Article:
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Transcription

The standing of Mary E. Connally, in the Milton Female
Academy, during quarter ending last of September
is as follows,

Spelling & Reading Very respectable.
Geography Good.
Grammer Very respectable.
Arithmetic Very good.
Composition Respectable.

Absent from morning prayers 9 times.
Do recitation 22 do.

Deportment Unexceptionable.
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Monday, October 09, 2006

New Hope United Methodist Church


(click on photograph for larger image)




Above is a slide show of all the gravestones in the New Hope United Methodist Church cemetery. The images were taken in September 2006 by the Caswell County Historical Association, which reserves all rights.

The cemetery is located beside the church on the Long's Mill Road in the northwest quadrant of Caswell County, North Carolina (near Hamer and Semora). See the map below. Click on the map for a larger image.



(click on photograph for larger image)

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On 26 July 2009, New Hope United Methodist Church celebrated its 230th anniversary. To see a brochure commenorating this event and including a history of the church see New Hope United Methodist Church Anniversary.


The following is from In the Beginning . . . The Churches of Caswell County, Jean B. Scott, Compiler (2000):

New Hope Methodist church, which is now known as New Hope United Methodist Church, was one of the earliest churches founded in North Carolina. Even before it was founded officially in 1779, people in the Blanch/Hamer communities were meeting in the name of the Lord and conducting worship services. These were held first under a large oak tree about a mile from the site of the present structure before the year 1778. But let us go back further and find a little history to pave the way for this coming together of a group of people to worship their Lord.

By 1771, John Wesley sent Francis Asbury as a missionary to America. In 1777, Asbury and John B. Davis of this community met in Hillsborough, North Carolina, which at the time was the [county seat] of Orange County. At that time Caswell County was a part of Orange County. John B. Davis was a very devout man, and he and Asbury, having this common bond, became very close friends. Both of these men played an important role in the early organization of New Hope Church. These two men were drawn together by circumstances stemming from an incident that occurred in Hillsborough. At this time, John B. Davis was a soldier in the Revolutionary War and Asbury had been arrested by the British soldiers in Hillsborough for his friendliness [with] or sympathy for the Colonies. Asbury was fined by the British and released. He went home with his friend, John B. Davis, and stayed at his home, working as a missionary in what is now Caswell County. Thereby, was the beginning of . . . the foundation of New Hope Church, as services were held in the home of Mr. Davis. Before, as it has been noted, services were conducted outside under a large oak tree. This group, under the guidance of Missionary Asbury, and through the hospitality extended by Mr. Davis, was invited and did meet in the shelter of his home. This was only a temporary arrangement, and in 1778, the building of a log church was begun. it was located about a mile from the home of John B. Davis. This was considered the first church structure, and to place it in our minds today, it was build on the site where S. H. Crumpton, Jr. now has his brick home (approximately 6 miles north of Yanceyville on the East Side of NC Hwy. 62). At that time, the property on which it was erected belonged to Thomas Moore. Mr. Moore was one of the men who helped build the first log church. He was the great grandfather of Julian Moore, a resident of Wilmington at this time, Carolyn Moore Upchurch Thomas, of Milton, the late Warner Moore of Milton, and other children of the John W. Moore family, who you may know.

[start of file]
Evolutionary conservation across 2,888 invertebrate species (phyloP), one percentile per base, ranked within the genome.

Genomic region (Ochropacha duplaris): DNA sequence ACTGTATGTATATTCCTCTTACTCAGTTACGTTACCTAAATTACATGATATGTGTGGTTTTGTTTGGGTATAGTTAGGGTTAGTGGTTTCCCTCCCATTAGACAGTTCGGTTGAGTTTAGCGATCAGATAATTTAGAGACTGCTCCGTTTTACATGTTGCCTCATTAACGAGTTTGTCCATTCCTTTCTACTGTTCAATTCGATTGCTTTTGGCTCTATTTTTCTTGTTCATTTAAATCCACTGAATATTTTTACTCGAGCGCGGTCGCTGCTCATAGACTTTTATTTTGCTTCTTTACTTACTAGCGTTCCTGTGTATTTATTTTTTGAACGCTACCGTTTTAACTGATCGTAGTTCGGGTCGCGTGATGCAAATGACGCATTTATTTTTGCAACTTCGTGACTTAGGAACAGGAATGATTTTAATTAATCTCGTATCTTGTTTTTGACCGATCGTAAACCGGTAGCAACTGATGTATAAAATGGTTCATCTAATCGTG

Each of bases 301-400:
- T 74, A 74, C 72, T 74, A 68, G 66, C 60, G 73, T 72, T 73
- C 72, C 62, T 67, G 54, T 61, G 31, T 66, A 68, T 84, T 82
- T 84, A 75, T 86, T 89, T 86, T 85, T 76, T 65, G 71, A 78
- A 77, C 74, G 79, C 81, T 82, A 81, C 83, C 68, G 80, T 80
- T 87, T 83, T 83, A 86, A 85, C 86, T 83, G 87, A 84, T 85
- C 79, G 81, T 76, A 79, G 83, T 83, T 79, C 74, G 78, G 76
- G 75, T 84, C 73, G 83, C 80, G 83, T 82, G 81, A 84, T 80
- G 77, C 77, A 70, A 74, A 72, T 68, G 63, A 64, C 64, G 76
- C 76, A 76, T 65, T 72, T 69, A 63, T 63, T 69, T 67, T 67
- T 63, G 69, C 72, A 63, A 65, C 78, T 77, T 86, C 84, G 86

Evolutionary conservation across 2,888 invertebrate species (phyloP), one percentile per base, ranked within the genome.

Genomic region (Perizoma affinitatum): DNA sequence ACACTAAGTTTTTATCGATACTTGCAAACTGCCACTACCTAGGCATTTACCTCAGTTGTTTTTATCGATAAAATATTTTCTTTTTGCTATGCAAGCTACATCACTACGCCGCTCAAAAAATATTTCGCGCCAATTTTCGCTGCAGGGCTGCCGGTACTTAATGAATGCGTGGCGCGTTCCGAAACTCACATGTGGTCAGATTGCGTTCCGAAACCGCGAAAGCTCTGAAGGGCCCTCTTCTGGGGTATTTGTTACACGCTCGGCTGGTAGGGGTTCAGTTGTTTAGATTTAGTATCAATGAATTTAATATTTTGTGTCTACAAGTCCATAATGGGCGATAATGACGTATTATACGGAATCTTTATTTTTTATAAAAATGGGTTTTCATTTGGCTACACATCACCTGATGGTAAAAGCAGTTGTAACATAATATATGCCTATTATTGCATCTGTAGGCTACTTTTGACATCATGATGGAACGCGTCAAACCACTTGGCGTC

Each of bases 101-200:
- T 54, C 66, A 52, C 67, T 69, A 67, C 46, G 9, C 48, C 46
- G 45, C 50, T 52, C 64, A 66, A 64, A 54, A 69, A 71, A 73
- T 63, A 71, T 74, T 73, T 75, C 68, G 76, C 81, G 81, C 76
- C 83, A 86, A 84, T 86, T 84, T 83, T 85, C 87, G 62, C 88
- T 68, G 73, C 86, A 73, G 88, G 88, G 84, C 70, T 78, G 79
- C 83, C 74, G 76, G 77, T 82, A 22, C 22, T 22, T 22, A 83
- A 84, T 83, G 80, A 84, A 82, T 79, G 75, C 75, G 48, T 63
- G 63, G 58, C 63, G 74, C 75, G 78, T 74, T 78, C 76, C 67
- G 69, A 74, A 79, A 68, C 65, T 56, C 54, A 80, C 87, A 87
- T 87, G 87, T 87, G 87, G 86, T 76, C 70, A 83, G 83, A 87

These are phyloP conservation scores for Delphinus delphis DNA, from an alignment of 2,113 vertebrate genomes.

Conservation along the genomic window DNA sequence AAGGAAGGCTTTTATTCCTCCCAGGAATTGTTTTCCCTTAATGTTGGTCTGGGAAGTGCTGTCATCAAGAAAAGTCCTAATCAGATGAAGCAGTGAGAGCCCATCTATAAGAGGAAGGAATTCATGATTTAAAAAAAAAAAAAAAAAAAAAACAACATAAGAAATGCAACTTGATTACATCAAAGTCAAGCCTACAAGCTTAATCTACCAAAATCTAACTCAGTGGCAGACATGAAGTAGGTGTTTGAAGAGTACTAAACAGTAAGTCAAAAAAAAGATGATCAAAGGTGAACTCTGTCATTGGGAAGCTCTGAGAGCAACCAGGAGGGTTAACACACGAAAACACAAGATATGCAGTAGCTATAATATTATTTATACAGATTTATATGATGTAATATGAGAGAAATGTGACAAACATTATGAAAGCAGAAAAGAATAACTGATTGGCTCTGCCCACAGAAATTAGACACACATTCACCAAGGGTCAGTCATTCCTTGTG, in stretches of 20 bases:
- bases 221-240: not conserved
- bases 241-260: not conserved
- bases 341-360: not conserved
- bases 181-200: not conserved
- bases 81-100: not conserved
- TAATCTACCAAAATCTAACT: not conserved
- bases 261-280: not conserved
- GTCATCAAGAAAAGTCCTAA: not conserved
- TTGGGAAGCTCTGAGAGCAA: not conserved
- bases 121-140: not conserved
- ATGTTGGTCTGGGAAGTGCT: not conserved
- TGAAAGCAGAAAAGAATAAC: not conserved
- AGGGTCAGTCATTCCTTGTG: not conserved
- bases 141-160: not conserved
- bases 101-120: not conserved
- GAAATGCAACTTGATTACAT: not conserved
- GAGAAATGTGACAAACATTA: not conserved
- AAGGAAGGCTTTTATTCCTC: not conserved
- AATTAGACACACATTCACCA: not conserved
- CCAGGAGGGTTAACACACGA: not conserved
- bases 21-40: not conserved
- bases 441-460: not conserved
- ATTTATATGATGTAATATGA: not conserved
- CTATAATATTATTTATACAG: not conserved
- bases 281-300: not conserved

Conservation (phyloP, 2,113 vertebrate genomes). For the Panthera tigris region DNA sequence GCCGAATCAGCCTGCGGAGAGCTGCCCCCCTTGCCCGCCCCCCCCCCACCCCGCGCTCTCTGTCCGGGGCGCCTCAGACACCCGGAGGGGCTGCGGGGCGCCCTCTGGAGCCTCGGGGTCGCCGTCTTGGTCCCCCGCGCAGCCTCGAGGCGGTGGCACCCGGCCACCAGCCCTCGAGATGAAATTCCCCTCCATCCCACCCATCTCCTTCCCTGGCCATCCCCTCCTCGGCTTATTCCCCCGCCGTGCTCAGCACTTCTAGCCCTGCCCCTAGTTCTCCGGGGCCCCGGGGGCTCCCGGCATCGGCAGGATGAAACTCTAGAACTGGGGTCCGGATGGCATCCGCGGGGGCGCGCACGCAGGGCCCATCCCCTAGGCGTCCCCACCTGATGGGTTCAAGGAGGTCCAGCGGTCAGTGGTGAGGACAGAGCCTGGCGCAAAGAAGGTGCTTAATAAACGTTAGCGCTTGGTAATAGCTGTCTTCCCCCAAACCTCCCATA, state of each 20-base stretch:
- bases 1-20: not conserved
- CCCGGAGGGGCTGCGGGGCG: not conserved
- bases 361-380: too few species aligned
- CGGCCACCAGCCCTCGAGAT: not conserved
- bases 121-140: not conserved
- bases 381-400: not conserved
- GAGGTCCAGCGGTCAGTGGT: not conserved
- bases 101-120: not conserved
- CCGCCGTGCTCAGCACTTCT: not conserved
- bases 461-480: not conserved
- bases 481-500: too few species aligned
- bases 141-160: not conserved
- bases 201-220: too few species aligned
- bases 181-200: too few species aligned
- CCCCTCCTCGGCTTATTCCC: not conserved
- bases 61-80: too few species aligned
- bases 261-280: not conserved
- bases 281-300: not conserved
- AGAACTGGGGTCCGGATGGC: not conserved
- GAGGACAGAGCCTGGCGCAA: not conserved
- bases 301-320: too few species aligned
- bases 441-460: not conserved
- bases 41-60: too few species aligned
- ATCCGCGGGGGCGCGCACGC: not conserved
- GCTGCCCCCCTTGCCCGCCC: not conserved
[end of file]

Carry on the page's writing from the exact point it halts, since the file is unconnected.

When the first log church was completed, dedication services were held and in 1779, it was given the name New Hope Church. All close descendants of John B. Davis were worshipers and members of this early church.

In 1803, the log church was torn down and moved to a new church site, which was established north of the present structure, beyond the spring and below the old graveyard. This building was used until 1860 when a new church was built on the site of the present church. Land, consisting of 4 1/2 acres was given by John G. Lea, and the abandoned log church was used by the Leas as slave quarters. The church had the pulpit between the two front doors near the entrance and the congregation sat beyond at the other end of the church, or at the back of the church [building]. One had to pass by the pulpit on entering and this made it uncomfortable for those coming to services late. W. C. Taylor remembered this as a child an recounted this many times to his family. The need for a larger facility led to the construction of New Hope's present structure in 1907.

In 1906, Mr. W. H. Humble contracted to build the present church for $2500. he and Mr. Hall, a carpenter, boarded at W. C. Taylor's parent's home while building the structure. M. W. Claire Taylor was five years old at the time and remembered carrying lunch each noon to the church for the two men. He and the Taylor cook would take it; she with a basket of hot food, and he with a four-pound tin lard bucket of fresh buttermilk.